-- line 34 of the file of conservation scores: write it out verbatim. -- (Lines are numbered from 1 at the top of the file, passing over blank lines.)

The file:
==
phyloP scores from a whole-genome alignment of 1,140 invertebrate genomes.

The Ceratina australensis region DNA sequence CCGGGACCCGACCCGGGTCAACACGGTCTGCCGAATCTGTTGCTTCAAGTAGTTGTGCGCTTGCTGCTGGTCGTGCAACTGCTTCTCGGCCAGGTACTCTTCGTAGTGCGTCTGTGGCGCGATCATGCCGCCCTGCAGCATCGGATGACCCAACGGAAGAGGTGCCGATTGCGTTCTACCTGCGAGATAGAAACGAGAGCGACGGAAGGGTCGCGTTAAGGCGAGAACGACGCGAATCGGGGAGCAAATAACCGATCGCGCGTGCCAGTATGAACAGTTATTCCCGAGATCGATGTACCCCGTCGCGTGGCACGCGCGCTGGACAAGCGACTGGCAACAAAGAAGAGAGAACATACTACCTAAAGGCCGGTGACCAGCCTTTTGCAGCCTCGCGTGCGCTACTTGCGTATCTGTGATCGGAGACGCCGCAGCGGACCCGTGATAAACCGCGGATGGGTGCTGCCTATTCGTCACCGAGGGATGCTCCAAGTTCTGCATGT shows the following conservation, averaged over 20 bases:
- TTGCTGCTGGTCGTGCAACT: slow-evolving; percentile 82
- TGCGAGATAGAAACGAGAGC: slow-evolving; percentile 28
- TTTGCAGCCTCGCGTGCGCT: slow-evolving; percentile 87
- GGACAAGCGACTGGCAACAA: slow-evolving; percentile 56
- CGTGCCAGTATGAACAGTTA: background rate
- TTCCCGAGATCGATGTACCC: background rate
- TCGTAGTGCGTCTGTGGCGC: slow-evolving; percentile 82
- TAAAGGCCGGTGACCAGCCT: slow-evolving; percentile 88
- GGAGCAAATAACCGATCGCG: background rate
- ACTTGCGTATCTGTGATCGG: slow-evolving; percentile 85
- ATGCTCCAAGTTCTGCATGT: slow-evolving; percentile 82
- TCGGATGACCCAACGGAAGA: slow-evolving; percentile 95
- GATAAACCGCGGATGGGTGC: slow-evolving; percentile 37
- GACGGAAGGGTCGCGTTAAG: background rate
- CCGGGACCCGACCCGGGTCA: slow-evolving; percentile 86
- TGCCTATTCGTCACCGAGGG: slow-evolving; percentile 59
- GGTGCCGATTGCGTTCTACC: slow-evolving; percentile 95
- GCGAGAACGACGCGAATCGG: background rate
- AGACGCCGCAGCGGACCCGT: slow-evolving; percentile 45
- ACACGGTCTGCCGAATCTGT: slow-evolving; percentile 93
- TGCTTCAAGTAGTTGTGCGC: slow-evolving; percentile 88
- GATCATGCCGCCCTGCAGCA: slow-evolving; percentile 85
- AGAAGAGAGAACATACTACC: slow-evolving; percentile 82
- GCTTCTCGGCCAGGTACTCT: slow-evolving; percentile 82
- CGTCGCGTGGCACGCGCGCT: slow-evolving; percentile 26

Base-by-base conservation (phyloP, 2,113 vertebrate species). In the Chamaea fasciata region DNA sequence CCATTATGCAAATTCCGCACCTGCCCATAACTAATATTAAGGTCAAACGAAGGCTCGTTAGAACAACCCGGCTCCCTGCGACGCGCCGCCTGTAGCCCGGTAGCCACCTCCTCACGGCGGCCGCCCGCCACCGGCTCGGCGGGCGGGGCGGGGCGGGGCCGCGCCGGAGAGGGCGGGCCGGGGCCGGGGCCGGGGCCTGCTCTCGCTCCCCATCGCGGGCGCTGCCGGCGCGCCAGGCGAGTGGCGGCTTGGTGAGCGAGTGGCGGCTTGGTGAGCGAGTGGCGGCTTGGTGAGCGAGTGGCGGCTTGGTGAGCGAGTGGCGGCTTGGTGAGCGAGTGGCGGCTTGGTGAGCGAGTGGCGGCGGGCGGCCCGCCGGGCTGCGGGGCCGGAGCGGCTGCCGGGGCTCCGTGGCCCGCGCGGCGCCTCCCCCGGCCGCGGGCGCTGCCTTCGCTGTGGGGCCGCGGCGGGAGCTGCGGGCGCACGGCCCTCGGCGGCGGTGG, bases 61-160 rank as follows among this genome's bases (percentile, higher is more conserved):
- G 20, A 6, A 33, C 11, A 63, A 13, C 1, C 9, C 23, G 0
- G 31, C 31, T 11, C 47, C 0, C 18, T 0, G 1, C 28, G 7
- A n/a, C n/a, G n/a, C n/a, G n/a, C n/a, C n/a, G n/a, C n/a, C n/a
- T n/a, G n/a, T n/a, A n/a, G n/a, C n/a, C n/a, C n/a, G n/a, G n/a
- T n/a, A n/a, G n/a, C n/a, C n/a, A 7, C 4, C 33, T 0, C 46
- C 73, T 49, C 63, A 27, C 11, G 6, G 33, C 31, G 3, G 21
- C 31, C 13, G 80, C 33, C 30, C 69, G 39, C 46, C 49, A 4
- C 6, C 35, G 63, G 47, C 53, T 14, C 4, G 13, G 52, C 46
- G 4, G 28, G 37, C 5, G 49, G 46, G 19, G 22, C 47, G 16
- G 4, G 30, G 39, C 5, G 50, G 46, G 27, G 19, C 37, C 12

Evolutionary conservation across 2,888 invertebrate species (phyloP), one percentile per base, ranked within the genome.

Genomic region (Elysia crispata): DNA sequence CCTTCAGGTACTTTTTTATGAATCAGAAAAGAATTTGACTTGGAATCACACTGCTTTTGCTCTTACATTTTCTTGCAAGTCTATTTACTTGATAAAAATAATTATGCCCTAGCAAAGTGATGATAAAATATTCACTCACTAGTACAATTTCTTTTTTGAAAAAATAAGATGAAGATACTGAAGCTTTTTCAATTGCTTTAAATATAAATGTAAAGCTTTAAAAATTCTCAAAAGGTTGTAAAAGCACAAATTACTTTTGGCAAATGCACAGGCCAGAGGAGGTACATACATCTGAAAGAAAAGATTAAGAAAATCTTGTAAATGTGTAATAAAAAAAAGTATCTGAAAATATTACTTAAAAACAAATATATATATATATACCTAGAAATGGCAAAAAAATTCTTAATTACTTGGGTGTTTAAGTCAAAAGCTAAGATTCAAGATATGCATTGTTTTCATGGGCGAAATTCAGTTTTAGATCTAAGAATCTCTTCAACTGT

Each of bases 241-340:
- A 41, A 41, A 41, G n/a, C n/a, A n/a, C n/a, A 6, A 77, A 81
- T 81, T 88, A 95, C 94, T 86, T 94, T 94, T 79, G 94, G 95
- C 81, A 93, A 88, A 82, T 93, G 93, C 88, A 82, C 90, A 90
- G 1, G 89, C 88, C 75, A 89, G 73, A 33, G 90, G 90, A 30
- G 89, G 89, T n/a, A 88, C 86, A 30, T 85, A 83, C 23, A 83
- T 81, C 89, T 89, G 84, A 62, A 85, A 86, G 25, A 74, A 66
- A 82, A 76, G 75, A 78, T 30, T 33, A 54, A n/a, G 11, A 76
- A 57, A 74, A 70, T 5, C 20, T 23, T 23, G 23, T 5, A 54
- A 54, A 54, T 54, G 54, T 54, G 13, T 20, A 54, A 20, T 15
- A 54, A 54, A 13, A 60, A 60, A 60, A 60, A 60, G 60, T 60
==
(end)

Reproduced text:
- C 73, T 49, C 63, A 27, C 11, G 6, G 33, C 31, G 3, G 21